Friday, February 15, 2008

My day out in Reading...

I feel like a bit of a dilletante at this Spring Conference - I've already been and gone, despite only living in Oxford! A lot was crammed into one short Friday, however - and what struck me most was the importance of the casual, short conversations in corridors and in between workshops. Increasingly, such 'catch up' meetings between Greens who otherwise work at seperate ends of the country seem to be the most important of Conference for me. For example, through such quickfire conversations I learnt what was going on in Norwich, Brighton, Lewisham, York and Swansea amongst other places - not to mention all the gossip on what had happened on Thursday!

Of course, I did also manage to do some of the 'official' conference business. Despite being a lazy sod, I managed to arrive in time for the keynote speeches by Sian Berry and Caroline Lucas. As has already been pointed out on this blog, there is no doubt that the campaign trail has honed Sian's speaking skills to an impressive level - and Caroline is always excellent. For me, the most intriguing part of Caroline's speech was her repeated condemnation of 'modern consumer capitalism'...but perhaps that is because my mind was already on the debate on anti-capitalism that I was scheduled to be taking part in later on...

After the keynote speeches, Conference got down to what it does best - arguing over policy in (often excruciating) detail. I wouldn't swap the extraordinarily impressive internal democracy of the Party for anything, but there were occasions during the more irrelevant contributions in plenary that I would have loved to be in control of the mike.....

Despite all that, though, we got through an impressive amount in one day - among other things, we passed a progressive policy on abortion, supported the boycott on Israel, passed an entirely new and updated energy policy, and even managed to improve all of these things through reasoned debate - something that is a dim and distant memory at the other Party conferences. I was particularly glad to be able to contribute to the shelving of a proposal for the Party to support the proposal for a massive solar power 'farm' in North Africa - something that I think needs to be MUCH better defined if we are to avoid it becoming simply another large, colonial grab of resources.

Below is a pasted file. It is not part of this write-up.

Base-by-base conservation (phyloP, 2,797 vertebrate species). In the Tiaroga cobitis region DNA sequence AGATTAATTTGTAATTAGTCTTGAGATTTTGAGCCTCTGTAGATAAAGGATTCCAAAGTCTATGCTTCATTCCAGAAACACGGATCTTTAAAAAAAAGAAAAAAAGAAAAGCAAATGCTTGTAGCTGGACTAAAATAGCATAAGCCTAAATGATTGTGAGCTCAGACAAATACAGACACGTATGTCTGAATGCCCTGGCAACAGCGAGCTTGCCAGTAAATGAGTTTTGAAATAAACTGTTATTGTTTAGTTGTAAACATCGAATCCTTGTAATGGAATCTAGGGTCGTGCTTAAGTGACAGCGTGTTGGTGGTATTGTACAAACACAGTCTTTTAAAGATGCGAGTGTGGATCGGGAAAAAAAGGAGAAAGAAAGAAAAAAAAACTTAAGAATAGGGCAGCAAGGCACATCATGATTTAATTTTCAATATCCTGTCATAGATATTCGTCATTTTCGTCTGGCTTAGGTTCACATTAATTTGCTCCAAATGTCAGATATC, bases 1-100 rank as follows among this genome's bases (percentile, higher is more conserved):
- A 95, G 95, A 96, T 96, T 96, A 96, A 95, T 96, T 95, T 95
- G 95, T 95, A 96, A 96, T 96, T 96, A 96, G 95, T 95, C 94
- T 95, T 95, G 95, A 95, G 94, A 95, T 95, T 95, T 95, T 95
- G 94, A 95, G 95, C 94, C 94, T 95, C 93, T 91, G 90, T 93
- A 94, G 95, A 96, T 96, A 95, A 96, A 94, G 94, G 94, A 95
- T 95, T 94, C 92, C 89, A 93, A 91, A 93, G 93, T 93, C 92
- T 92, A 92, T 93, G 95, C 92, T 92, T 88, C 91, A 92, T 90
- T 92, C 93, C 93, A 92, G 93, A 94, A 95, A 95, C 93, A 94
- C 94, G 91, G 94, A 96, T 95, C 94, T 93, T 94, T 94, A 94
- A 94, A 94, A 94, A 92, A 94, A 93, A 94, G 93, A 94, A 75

In between all of this plenary action, I managed to get to a detailed talk by the Electoral Commmission 'Enforcement Manager' (oo err) about donations and financial reporting for elections....mostly full of Party members coming up with increasingly bizarre examples of what might happen and how it might be reported ('what do we do if a Russian billionaire donates to us?' and 'when exactly does an underwriting guarantee become a loan for the purposes of reporting' were amongst the more thrilling discussions). And then, after some quick refreshment I went along to the fringe on 'Is the Green Party Anti-Capitalist?' organised by Jim Jepps, who also organised this blog. Busy man.

Lucky I went along to the fringe really, cos I was helping to 'frame the debate' along with Cllr Darren Johnson AM from Lewisham. And very interesting it was too, though rather frustrating for me, as ten minutes isn't really enough time to explain capitalism, why it is unsustainable, what anti-capitalism might look like, and how we might get there. In the best tradition of the Green Party though, what might in other organisations (particularly the far-left) have turned into a massive bunfight, was actually interesting, respectful and thought-provoking. Everyone in the room (probably about forty or fifty people, I guess) ended up reaffirming just how much unites us - a desire to restrain and ultimately break the power of multinational corporations, an agreement that a 'mixed economy' in which the private sector serves the people and not the other way around is important (though some of us would like to use that as a staging point for more radical change) and a complete opposition to the dogma of neoliberal economics. We also all agree, I think that the terms 'capitalism' and 'anti-capitalism' are alienating for the general public, and that we want to present a positive, forward looking agenda for change.

While I believe that change needs to go further than Darren does, I really enjoy being in a Party where a radical social democrat and near anarcho-communist can have a respectful discussion and end up having a drink in the bar!

It's certainly made me determined to write something in time for next Conference, going into more detail about just why I believe that capitalism needs to be abolished, not just restrained....


P.S. Those interested in further exploring capitalism and alternatives could do much worse than to visit - in particular, a good short rant on capitalism here:


Jim Jay said...

Hi Matt, I thought the anti-capitalism ebate was really interesting and as you say even where people were, officially, at polar opposites I kept getting the impression there were so many points of agreement - which sounds impossible for pro- and anti- capitalist positions - only in the Green Party perhaps.

Anyway, Natalie is to do a fuller post on that so I wont say any more just yet. But it must be my hard lft training in that I'm obsessed by numbers attending meetings.

At my count it was around 60 (hard to tell exactly as people were sitting on the floor, round the corner etc in the bizarrely small room they gave us) and Natalie said a hundred - although I did raise my eyebrows rather.

Whatever the actual number it was a really well attended fringe where loads of people wanted to speak, everyone kept their contributions concise and short and no one spoke more than once... why can't it always be this way?

Colchester said...

Good fringe. Enjoyed it. I don't think the GP is anti- anything. Just pro- other things!